Jonah Lehrer is the New Yorker writer and author of the best-seller Imagine: How Creativity Works, sale of which has been suspended by its publisher, Houghton Mifflin Harcourt, because Lehrer made up many of the Bob Dylan quotes used in the book. Lehrer had compounded his original crime when he lied to Michael Moynihan, a journalist for Tablet, as Moynihan tried to pin down the quotes with Lehrer. (This is reminiscent of the Stephen Glass scenario as a New Republic writer who fabricated stories, then constructed elaborate facades to disguise his malfeasance, as captured in the 2003 film, Shattered Glass. In which case, New Yorker editor David Remnick would be played by Peter Sarsgaard, who plays Glass's editor in the film.)
Lehrer has been highly sought after as a writer who can explain neuroscience for laypeople, particularly in applying the field to the arts, which partly accounts for his prior contra temps of recycling his material in the many prominent newspapers and periodicals for which he writes -- including Wired, the Wall Street Journal, and the New York Times Magazine.
But Lehrer's regular appearance in these iconic publications speaks to a larger issue -- our desperation to make common sense out of neuroscientific discoveries, which many feel hold out the keys to our happiness and well being. And that is Lehrer's worst sin -- his simplistic, almost ludicrous, efforts (given the name "reductionism" in philosophy of science) to boil down the workings of the artistic mind to biological platelets. This can't be done, as reviewers of Mr. Lehrer's work pointed out well before his duplicity was uncovered. That Lehrer's preposterous reductive effort was so widely welcomed by the public and leading publications is what we most need to be concerned about.
In response to Lehrer's first book, Proust Was a Neuroscientist, Jonathon Keats wrote in Salon:
Lehrer's ponderings about Escoffier are trivial. His writings about novelists including Proust, Virginia Woolf and George Eliot are disastrous. His treatment of Eliot serves an apt example, since he credits her with anticipating an especially surprising discovery about the brain: neurogenesis, or the ability to grow new neurons. ... Which makes him think of Eliot's "Middlemarch," in which characters have the startling ability to develop, becoming, by the end of the book, different from who they were at the beginning. "[N]eurogenesis is evidence that we evolved to never stop evolving," Lehrer writes. "Eliot was right: to be alive is to be ceaselessly beginning."
Setting aside the fact that Eliot hardly needed to anticipate neurogenesis (or even neuroplasticity) to conjure characters changed by circumstances, the essential question arises: What is the good of saddling Eliot with neuroscience? Lehrer's reductionist reading of "Middlemarch" strips it of any interest as literature, and denies the value to be found in any work that doesn't operate as an exemplar of neurogenesis, such as fatalistic "Oedipus Rex."... If illustration of scientific principles avant la lettre is the best defense to be had for the arts, the arts are better off dead.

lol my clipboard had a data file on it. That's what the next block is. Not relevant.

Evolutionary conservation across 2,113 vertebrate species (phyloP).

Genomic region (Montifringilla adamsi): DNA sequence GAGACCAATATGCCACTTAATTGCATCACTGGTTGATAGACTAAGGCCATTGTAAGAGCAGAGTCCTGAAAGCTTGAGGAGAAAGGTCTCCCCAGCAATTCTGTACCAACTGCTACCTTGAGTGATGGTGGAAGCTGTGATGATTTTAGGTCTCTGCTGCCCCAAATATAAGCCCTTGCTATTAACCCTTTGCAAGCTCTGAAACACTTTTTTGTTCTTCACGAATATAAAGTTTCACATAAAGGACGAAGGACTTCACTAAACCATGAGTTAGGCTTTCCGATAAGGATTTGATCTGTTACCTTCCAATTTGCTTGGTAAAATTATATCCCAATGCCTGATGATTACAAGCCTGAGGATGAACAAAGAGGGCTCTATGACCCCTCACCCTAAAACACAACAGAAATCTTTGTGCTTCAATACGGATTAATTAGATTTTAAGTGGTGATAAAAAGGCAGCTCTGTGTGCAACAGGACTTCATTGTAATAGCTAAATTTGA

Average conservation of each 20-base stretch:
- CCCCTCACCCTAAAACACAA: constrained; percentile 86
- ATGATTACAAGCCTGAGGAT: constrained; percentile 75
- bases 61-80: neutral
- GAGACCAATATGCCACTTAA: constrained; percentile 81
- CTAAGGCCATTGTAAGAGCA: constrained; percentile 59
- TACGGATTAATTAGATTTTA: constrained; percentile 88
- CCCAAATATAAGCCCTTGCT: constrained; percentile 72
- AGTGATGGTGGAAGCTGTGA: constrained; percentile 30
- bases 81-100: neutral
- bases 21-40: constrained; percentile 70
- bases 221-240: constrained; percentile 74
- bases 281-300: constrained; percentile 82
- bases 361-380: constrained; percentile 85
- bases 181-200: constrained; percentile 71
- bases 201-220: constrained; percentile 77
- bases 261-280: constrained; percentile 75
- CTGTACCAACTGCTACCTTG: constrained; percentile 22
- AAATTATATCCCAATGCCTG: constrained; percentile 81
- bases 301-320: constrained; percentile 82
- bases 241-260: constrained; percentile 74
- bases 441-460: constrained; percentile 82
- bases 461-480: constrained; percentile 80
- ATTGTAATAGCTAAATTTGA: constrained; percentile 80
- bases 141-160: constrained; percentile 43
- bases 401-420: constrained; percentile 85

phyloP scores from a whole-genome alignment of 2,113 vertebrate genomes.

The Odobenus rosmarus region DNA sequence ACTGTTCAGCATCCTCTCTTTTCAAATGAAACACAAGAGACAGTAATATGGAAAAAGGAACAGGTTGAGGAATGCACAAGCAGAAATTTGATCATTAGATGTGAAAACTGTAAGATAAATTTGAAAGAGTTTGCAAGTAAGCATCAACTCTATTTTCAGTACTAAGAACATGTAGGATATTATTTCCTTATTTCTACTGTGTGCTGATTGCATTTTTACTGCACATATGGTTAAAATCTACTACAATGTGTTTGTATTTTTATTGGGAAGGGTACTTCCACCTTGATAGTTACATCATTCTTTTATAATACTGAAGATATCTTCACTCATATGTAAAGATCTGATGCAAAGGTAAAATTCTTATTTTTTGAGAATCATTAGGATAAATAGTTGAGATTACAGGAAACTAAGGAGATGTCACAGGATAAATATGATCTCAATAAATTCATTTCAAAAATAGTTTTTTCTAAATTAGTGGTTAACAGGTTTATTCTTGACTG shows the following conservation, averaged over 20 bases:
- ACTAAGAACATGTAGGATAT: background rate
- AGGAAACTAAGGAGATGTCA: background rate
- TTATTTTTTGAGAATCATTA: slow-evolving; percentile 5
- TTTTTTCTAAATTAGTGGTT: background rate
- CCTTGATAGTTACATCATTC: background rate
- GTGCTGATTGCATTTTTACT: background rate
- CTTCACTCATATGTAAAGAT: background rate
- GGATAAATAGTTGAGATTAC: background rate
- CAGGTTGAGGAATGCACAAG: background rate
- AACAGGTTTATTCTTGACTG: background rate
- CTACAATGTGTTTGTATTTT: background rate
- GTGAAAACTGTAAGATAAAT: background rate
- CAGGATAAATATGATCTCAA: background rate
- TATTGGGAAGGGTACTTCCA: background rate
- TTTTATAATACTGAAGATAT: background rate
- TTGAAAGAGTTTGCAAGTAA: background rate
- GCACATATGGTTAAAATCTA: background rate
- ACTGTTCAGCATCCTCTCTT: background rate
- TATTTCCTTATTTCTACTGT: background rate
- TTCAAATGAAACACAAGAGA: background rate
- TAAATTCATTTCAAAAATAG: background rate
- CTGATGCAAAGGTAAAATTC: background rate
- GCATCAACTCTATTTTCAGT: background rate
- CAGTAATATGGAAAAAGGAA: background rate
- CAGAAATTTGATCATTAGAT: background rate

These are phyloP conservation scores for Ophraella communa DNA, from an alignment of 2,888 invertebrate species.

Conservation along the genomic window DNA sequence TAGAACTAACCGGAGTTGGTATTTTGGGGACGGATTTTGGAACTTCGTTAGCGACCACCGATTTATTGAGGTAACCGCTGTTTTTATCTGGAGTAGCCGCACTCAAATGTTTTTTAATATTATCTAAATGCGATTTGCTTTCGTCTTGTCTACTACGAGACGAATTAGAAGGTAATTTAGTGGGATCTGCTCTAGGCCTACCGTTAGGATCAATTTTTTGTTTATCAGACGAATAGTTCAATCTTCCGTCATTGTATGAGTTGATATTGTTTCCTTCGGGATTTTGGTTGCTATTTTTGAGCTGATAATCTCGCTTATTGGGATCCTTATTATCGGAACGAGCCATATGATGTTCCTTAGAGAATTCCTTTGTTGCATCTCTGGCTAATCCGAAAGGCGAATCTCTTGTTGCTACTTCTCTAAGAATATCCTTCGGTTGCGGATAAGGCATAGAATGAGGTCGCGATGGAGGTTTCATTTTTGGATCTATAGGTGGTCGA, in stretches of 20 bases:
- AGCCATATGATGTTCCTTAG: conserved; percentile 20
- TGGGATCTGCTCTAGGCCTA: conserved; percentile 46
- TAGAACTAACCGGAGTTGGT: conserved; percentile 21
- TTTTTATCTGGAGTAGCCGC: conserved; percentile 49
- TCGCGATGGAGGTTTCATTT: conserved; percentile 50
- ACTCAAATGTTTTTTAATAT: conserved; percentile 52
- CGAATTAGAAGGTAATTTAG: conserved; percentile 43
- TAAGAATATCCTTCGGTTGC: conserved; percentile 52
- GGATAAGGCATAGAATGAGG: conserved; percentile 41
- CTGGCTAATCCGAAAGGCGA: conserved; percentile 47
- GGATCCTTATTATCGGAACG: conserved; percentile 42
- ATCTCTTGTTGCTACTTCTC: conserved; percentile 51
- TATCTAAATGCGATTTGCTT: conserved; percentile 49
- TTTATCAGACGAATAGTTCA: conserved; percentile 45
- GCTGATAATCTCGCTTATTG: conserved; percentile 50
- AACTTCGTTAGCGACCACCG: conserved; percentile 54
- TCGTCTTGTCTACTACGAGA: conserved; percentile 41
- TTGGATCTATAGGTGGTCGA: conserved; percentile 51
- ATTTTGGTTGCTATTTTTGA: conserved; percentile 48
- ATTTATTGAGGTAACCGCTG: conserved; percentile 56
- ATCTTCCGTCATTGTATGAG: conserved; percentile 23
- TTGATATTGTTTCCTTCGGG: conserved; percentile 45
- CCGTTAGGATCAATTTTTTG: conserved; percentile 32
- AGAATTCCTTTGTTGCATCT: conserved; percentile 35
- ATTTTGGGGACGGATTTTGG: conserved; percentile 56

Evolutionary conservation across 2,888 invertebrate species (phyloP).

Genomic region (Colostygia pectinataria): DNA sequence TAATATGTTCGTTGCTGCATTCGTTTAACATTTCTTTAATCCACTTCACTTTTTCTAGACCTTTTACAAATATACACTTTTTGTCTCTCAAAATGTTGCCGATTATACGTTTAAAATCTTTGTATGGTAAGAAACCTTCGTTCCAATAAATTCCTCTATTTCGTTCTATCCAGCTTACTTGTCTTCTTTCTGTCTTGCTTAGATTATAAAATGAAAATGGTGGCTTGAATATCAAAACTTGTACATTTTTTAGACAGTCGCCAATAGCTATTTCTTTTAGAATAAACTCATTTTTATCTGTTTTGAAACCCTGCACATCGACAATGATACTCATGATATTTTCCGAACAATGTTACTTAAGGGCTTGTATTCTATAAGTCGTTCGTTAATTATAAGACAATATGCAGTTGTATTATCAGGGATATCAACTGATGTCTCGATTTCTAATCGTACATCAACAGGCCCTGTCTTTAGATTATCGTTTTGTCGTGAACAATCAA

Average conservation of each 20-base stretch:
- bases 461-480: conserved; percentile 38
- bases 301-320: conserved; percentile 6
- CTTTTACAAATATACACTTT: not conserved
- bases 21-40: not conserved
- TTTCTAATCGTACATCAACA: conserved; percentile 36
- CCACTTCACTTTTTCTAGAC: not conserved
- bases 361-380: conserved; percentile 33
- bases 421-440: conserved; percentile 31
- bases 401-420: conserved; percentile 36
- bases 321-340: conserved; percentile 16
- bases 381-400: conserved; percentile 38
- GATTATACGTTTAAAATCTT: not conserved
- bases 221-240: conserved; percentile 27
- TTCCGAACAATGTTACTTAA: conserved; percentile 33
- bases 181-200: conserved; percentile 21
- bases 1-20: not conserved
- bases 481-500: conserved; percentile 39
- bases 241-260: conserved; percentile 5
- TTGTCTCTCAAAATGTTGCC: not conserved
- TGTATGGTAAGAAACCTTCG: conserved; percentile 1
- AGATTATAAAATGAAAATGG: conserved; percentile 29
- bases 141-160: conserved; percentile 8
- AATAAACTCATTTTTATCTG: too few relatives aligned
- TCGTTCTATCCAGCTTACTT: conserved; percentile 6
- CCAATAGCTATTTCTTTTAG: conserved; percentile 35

Isaac Chotiner, meanwhile, noted in The New Republic about Imagine:
IMAGINE is really a pop-science book, which these days usually means that it is an exercise in laboratory-approved self-help. Like Malcolm Gladwell and David Brooks, Lehrer writes self-help for people who would be embarrassed to be seen reading it. For this reason, their chestnuts must be roasted in "studies" and given a scientific gloss. The surrender to brain science is particularly zeitgeisty. Their sponging off science is what gives these writers the authority that their readers impute to them, and makes their simplicities seem very weighty. Of course, Gladwell and Brooks and Lehrer rarely challenge the findings that they report, not least because they lack the expertise to make such a challenge.
It is not just, as Chotiner points out, that Lehrer is so often "inaccurate, misleading, or simplistic," or even so much, as Keats notes, that Lehrer selects evidence "arbitrarily and often inaccurately" in order to support his claims, or that he so often argues both sides of the issue. Chotiner points to Lehrer's discussion of newcomers, or mentally unbalanced people, or other "outsiders" as being those primed to make great discoveries, even as Lehrer then claims that Shakespeare and others could only flourish when their cultural eras supported their efforts. Alternately, Lehrer devotes a great deal of time to indicating that people have great artistic or scientific creative bursts when they divert their attention from their work -- except, that is, when great concentrated efforts are responsible for such advances or discoveries.
In other words, the lack of intellectual integrity in Lehrer's work has been obvious all along. Only our cultural institutions welcomed it nonetheless because it fulfilled our need for bite-sized intellectual products. Thus Chotiner's critique is more devastating about our cultural and intellectual milieu than it is about this one particular writer: "There is little to be learned about Bob Dylan, or the creative process more generally, from Jonah Lehrer. What his book has to teach, and by example, is the fetishization of brain science, and the anxious need for easy answers to complex questions." Keats, meanwhile, chimes in: "Lehrer's book is worth discussing for this reason: It embodies an approach to the humanities and sciences that threatens the vitality of both."
Therefore, we don't need to discover more about Lehrer's highly successful intellectual charade. Rather, the bells chiming now in acknowledgement of his self-evident crimes toll for us all.
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